Illinois Jacquet was born Oct. 31, 1922. His mother was Sioux and his father was Creole. Raised in Texas with 5 siblings, Jacquet was performing as a child in his father's band along with 2 of his brothers as a saxophonist. After playing with a professional dance band at 15, he moved to LA where he met Nat King Cole. Cole introduced Jacquet to Lionel Hampton. At Hampton's request, Cole switched to tenor saxophone and joined Hampton's band. He was just 19 when he soloed on "Flying Home" in 1940. The song was an instant hit and now a classic. In 1943, he joined Cab Calloway's Orchestra. A year later he returned to California and started a band with his brother and Charles Mingus. Throughout the 1960s and 1970s, Jacquet performed mostly in Europe. In 1981, he became the leader of the Illinois Jacquet Big Band. In 1983, he was the first jazz musician to serve as an artist in residence at Harvard. In 1993, he played with Bill Clinton on the White House lawn for the inaugural ball. Jacquet died in 2004 of a heart attack.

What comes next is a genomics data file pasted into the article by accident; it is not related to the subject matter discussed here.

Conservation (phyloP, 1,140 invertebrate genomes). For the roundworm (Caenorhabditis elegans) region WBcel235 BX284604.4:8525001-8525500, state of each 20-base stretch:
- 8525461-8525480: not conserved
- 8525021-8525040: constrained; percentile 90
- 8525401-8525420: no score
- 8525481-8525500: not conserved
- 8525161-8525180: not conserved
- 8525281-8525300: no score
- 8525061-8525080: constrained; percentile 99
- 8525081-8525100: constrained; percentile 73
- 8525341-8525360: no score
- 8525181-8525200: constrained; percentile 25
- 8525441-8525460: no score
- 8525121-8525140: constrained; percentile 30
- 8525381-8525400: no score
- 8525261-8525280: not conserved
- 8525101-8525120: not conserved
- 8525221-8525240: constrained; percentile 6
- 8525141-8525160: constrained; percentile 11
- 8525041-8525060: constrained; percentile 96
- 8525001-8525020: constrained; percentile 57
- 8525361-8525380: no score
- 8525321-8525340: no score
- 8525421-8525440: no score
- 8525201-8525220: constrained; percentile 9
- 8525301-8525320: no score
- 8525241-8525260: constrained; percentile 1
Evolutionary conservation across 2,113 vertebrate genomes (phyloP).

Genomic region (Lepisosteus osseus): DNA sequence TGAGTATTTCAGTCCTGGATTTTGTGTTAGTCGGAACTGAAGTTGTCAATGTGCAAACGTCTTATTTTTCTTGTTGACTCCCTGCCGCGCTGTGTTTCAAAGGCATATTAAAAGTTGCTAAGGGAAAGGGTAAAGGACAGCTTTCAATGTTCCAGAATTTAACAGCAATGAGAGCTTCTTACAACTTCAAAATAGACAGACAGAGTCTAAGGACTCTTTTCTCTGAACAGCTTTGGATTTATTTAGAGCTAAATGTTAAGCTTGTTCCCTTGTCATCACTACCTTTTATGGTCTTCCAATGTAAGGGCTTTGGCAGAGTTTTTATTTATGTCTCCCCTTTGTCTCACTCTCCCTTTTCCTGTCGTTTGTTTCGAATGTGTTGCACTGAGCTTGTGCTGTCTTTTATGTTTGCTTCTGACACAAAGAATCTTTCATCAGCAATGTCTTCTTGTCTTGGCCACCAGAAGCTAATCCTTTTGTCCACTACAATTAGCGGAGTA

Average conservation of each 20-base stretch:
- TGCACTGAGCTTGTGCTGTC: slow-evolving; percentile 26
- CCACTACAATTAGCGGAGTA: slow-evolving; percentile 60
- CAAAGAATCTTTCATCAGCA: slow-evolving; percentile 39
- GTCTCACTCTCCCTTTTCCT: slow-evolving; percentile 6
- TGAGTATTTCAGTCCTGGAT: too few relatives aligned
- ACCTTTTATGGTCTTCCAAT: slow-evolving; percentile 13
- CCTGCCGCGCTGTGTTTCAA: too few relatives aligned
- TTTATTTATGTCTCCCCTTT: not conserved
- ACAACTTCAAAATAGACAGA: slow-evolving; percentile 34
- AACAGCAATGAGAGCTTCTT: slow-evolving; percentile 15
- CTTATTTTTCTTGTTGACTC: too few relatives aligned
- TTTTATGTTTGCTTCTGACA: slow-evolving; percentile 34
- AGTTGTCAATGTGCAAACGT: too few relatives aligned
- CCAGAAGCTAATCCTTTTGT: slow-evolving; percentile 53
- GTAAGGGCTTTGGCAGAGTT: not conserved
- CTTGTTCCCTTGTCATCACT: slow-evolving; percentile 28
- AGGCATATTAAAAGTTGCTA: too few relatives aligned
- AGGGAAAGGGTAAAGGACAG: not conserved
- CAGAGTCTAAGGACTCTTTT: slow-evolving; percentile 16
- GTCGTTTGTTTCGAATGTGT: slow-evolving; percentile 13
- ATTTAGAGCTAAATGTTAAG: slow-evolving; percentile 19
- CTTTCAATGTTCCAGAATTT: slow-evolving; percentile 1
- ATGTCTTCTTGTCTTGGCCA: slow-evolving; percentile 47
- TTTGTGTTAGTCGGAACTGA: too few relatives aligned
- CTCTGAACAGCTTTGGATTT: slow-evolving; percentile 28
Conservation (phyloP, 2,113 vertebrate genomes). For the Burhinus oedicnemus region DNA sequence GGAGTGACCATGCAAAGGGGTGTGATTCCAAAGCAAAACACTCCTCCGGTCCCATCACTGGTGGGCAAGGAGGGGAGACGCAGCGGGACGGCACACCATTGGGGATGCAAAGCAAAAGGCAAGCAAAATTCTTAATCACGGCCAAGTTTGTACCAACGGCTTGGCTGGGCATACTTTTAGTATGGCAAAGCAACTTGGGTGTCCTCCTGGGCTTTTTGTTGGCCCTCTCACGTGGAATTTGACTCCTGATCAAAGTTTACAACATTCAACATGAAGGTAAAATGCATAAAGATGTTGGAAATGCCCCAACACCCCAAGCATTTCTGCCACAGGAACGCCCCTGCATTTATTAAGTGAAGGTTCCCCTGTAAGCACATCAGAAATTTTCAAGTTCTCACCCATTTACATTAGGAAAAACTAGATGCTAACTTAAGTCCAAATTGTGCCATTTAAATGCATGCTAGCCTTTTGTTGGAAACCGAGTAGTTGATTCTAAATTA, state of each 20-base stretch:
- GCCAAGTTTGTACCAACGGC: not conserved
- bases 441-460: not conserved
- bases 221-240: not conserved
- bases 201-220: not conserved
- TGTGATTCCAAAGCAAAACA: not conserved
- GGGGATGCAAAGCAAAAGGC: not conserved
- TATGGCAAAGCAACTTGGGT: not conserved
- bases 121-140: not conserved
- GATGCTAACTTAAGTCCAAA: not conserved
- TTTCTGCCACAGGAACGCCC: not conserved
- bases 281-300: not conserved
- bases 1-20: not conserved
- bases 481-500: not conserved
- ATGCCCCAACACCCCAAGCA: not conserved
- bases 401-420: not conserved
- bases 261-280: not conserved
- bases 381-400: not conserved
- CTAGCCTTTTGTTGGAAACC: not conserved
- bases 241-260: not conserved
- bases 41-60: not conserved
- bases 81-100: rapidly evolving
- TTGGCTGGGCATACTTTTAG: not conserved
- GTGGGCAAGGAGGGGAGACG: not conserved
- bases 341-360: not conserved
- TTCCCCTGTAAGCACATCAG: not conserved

Mixed Experience History Month is the annual blog post series created by New York Times best-selling author Heidi Durrow celebrating the history of the Mixed experience. Established in 2007, Mixed Experience History Month is an effort to highlight the long history of folks and events involved in the Mixed experience. Please look for more profiles of people, places and events of the Mixed experience every weekday of May at Lightskinned-ed Girl, the blog! Thanks for reading. And check out some of the previous year's profiles: 2007, 2008, 2009, 2010, 2011, 2013. Copyright 2013.
was the first jazz musician to serve as an artist in residence at Harvard. In 1993, he played with Bill Clinton on the White House lawn for the inaugural ball. Jacquet died in 2004 of a heart attack.